21 Injury prevention tips
Brian Mackenzie provides some advice on how to be proactive in preventing injury
Brian Mackenzie provides some advice on the role and importance of iron
Iron deficiency is a common problem for the trained athlete, in particular females and those on restricted diets. Iron is extremely important for the transportation of oxygen in haemoglobin as well as for the anaerobic supply to the muscle and myoglobin. A lack of iron will severely limit energy metabolism. A report ("Nutrition and performance: iron, the essential element for the energy metabolism.' Sport and Medicine Today, 1999, vol. 2, no. 1, p. 42) discusses the importance of iron and explains how to avoid iron deficiency.
The common symptoms are:
Avoiding iron deficiency is relatively simple. Two types of dietary iron exist, heme and non-heme iron. Heme iron can be found in meat and fish, while non-heme is available in leafy green vegetables such as spinach (hence the reference to Popeye). Increasing the amount of iron-rich foods in your diet will go a long way to keeping anaemia at bay. However, it is important to remember that certain foods interfere with the absorption of iron and should be avoided when eating iron-rich foods. Foods to avoid are cereals and wheat products containing phytates, and products such as tea and coffee that contain tannins. A supplementation is an alternative option for increasing your dietary intake of iron, though it can cause an upset stomach, and in severe cases use of large doses can cause stomach tissue damage. As with any supplement, it's sensible to make a positive change in the diet rather than reaching for the quick fix.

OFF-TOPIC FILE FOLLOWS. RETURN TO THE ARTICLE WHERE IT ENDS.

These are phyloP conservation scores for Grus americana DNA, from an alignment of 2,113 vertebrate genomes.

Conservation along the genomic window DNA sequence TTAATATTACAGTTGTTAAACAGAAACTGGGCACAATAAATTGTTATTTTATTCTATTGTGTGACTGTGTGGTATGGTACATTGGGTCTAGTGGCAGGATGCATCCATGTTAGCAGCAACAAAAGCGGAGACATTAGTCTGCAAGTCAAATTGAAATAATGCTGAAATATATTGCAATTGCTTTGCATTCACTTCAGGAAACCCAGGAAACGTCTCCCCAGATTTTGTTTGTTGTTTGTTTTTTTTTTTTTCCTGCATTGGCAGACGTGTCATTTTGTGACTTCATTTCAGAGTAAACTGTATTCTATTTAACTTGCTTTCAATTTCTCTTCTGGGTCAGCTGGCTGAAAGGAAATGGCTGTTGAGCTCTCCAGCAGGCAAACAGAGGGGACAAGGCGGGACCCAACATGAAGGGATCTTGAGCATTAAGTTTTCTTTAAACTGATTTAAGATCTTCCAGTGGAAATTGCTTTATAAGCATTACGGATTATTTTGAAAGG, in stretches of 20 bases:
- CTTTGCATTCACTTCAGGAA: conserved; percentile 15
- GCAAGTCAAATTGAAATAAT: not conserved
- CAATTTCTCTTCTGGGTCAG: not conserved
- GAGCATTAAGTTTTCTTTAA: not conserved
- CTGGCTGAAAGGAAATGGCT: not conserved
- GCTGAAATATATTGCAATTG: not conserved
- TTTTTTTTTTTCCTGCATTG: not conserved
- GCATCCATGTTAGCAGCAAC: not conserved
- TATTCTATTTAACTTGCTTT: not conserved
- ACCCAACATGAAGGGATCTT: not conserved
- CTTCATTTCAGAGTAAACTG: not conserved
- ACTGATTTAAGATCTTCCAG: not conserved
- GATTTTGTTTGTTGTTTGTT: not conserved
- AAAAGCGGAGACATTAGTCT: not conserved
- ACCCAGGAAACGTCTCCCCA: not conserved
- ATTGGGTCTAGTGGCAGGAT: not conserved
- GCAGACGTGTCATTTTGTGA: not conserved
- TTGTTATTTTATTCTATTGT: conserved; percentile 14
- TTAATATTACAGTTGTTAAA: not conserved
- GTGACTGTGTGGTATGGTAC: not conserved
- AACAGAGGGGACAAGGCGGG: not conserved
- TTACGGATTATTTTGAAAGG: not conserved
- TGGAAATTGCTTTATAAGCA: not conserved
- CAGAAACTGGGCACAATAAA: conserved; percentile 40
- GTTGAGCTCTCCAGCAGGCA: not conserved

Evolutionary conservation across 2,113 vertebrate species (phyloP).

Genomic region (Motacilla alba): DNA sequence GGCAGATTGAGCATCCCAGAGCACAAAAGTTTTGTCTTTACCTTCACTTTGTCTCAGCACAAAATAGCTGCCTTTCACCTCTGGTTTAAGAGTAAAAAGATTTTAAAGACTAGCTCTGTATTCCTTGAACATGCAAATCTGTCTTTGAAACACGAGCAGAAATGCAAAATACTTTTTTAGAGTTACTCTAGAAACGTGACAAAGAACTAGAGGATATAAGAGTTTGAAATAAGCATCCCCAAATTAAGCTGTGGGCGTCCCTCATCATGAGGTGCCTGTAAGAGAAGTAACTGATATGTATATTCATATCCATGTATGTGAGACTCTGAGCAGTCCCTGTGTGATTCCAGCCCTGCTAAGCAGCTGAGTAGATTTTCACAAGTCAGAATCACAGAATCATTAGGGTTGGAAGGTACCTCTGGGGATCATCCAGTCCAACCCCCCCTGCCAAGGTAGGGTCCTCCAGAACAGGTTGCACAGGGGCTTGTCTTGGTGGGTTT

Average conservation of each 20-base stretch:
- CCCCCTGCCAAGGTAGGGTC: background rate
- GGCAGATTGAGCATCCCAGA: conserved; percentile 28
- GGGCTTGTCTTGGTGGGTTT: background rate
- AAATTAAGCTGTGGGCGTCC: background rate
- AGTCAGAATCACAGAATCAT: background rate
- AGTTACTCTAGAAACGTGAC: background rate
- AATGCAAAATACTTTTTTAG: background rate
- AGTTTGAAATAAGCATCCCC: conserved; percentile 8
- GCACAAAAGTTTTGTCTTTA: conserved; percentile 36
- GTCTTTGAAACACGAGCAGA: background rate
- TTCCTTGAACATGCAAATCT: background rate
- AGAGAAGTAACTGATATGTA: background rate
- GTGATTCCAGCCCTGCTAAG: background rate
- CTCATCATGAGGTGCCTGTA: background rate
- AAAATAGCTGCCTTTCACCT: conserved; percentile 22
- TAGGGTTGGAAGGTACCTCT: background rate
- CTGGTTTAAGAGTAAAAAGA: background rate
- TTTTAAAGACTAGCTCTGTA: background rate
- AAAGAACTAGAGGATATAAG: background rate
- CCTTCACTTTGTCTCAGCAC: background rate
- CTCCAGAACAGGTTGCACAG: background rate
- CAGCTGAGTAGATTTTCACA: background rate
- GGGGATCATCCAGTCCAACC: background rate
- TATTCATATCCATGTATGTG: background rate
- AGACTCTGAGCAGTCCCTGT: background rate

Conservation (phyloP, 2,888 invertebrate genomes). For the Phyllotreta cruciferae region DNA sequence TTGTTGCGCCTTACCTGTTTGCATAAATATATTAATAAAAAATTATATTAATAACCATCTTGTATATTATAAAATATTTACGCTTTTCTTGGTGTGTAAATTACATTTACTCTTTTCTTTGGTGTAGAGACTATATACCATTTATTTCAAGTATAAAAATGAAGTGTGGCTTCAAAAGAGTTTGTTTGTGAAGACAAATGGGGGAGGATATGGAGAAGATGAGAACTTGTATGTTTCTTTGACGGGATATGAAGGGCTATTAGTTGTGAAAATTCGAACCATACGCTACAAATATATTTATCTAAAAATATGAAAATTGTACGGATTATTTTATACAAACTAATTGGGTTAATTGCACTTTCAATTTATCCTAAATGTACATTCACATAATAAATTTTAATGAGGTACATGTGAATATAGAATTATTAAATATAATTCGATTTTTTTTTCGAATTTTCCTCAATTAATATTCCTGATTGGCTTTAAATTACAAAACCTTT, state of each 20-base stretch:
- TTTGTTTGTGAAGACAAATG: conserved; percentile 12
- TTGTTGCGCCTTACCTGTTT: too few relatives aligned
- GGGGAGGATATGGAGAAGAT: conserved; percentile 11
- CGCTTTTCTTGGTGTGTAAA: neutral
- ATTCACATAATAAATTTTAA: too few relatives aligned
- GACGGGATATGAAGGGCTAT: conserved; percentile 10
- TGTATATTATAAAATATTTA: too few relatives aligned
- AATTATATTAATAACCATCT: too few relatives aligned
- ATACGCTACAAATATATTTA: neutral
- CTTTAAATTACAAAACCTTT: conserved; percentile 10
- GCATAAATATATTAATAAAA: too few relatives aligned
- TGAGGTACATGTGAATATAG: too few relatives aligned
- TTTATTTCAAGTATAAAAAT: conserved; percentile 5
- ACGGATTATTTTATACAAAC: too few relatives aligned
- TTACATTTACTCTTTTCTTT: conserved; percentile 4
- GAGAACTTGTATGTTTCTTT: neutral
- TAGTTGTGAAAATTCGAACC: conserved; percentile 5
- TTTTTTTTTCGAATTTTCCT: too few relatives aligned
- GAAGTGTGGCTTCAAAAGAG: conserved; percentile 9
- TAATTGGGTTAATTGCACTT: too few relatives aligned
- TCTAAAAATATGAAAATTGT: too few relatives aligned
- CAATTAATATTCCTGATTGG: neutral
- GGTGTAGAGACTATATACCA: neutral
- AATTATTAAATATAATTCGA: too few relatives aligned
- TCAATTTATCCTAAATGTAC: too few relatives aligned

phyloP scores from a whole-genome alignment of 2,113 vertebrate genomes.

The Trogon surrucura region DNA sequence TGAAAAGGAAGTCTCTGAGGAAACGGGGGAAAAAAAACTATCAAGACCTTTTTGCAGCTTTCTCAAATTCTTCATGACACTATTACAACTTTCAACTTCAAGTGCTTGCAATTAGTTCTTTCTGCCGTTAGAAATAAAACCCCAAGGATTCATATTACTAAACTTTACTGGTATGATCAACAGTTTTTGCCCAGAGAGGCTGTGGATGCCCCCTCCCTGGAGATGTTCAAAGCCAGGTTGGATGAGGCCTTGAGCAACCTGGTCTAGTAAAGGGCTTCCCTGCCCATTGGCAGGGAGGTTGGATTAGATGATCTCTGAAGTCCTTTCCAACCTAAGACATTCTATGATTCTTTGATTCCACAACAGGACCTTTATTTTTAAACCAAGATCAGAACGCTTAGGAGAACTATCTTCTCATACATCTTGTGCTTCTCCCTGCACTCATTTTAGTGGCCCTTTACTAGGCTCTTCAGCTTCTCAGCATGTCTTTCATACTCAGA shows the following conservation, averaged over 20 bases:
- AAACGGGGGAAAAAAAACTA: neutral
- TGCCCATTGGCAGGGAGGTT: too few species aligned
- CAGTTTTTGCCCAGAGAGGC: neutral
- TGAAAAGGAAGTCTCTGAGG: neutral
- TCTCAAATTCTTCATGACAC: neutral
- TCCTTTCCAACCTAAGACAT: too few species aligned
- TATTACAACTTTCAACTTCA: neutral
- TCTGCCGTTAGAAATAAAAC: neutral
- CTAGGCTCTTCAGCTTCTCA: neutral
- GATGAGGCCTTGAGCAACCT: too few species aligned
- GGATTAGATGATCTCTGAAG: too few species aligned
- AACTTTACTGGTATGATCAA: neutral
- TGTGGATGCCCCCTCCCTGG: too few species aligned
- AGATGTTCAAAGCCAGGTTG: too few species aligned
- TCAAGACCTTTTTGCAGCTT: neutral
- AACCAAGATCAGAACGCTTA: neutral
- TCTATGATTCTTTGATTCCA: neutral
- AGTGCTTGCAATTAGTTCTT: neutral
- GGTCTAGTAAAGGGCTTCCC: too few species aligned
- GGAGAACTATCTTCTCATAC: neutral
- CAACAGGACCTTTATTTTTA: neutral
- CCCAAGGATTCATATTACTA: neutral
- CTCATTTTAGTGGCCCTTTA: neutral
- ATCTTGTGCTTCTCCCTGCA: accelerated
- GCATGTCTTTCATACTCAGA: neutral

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About the Author
Brian Mackenzie is a British Athletics level 4 performance coach and a coach tutor/assessor. He has been coaching sprint, middle distance and combined event athletes for the past 30+ years and has 45+ years' experience as an endurance athlete.
The following Sports Coach pages provide additional information on this topic: